Rare, antique cars roll through Lenox at Motorcar Classic
LENOX -- It’s a long, long shot, but Lee resident Edward Schmidt likes to think he might own his dad’s old car, one of dozens on display at the annual Lenox Motorcar Classic on Friday.
Schmidt’s black, red-rimmed 1929 Ford Model A mirrors exactly a car his father once owned, which appears in several family photo albums.
"It’s not likely, but it’s possible," Schmidt said. "Whoever he sold it to could have kept it away in a garage all those years until I came along."
Schmidt bought the car in Chicopee five years ago and drives it year-round.
"You want to keep the engine running," he said. "It’s good for it."
Prior to the 1929 Model A, Schmidt owned a 1930 and a 1931. The latest, he said, is his favorite.
And despite a nagging rain that surely made the event a no-go for some car folks, many owners of other favorites in the classic car world still came out.
Several Mercedes, Pontiac GTOs, Chevrolet Camaros, Ford Mustangs, Chevrolet Chevelles, a Lotus -- even a 1946 Willys MB -- spiced up Housatonic Street’s look for several hours as the rain drizzled on.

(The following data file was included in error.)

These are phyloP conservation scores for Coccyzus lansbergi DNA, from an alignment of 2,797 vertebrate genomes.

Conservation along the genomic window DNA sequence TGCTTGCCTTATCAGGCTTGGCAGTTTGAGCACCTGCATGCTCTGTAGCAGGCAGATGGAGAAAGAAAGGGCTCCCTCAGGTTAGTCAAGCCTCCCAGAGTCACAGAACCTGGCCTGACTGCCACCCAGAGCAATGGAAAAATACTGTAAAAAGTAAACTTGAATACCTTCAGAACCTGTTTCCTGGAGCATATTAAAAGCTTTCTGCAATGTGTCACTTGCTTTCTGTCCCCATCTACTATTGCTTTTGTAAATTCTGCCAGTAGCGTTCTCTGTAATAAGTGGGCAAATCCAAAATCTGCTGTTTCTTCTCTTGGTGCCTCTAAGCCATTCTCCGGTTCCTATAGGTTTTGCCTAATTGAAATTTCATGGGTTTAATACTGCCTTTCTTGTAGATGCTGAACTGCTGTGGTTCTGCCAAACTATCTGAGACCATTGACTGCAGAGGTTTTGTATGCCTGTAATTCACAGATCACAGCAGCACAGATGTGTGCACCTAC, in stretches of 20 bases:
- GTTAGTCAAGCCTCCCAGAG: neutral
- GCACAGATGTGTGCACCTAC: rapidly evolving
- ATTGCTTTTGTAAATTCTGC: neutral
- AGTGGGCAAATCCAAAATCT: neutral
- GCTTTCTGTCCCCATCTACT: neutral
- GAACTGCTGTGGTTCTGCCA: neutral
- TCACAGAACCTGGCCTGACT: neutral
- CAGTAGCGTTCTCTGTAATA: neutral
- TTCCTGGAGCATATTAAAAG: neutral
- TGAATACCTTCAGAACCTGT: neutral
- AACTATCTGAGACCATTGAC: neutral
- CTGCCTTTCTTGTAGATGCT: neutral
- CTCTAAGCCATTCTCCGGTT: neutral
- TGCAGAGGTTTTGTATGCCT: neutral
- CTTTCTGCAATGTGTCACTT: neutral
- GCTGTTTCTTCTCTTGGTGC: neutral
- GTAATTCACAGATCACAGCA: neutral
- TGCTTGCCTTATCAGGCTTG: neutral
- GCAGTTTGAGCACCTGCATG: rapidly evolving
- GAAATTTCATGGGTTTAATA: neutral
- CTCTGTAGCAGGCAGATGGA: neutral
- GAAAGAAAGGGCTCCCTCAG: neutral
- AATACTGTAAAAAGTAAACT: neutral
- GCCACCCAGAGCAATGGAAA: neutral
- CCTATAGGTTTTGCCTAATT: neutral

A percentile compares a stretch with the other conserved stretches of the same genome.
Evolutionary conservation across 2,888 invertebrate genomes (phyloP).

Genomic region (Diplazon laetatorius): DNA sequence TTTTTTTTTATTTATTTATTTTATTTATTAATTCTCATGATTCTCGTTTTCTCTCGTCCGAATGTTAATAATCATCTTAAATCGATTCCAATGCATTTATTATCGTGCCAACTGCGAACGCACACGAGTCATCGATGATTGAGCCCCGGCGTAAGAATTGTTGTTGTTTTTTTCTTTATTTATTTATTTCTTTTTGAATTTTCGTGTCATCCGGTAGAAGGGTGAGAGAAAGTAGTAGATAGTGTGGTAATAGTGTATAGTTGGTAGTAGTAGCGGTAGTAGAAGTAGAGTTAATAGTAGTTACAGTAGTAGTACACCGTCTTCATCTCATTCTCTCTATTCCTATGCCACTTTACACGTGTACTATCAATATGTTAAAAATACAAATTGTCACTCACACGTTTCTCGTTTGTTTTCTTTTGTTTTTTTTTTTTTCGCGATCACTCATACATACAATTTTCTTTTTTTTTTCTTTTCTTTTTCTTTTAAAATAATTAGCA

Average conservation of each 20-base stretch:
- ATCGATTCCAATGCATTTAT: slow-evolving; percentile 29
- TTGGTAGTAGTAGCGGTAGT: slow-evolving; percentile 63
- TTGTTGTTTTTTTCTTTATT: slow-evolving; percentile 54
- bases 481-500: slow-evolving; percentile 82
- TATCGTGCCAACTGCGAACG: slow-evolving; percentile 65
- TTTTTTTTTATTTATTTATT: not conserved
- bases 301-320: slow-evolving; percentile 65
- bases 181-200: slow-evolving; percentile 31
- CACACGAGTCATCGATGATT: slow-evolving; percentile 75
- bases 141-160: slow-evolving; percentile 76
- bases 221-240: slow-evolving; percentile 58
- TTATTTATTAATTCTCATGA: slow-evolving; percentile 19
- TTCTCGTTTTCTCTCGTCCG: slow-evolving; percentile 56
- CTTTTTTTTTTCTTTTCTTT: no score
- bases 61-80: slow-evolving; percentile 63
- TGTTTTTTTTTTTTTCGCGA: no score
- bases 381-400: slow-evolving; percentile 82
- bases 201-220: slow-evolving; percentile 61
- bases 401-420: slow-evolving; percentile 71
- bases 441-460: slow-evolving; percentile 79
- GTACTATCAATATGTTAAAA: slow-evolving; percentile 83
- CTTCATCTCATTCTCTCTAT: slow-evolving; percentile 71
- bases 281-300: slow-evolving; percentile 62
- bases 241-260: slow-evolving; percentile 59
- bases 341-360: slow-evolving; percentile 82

Standing beside a souped-up, creme de menthe Mustang Boss 351 with black hockey stripes, one heard onlookers tell stories of evading the police while driving a similar car during high school.
Another owner had adorned his Ford Model A truck with a rear sticker that read "It’s all I could A Ford."
Lenox firefighter Cameron Marcantel brought to the show a rare car indeed -- a 1962 Mercury Meteor, one of just two remaining in the state. He acquired the car in Lanesborough, where it had sat for years in the then-owner’s yard.
"It was buried to the axle in mud that had frozen," Marcantel said. "I couldn’t wait to take it off his hands. It took a week to get it running, but I knew it was going to start."
It did not fail Marantel on Friday, either, as the event wrapped up he turned the key and joined the other classic car owners rumbling down the street.
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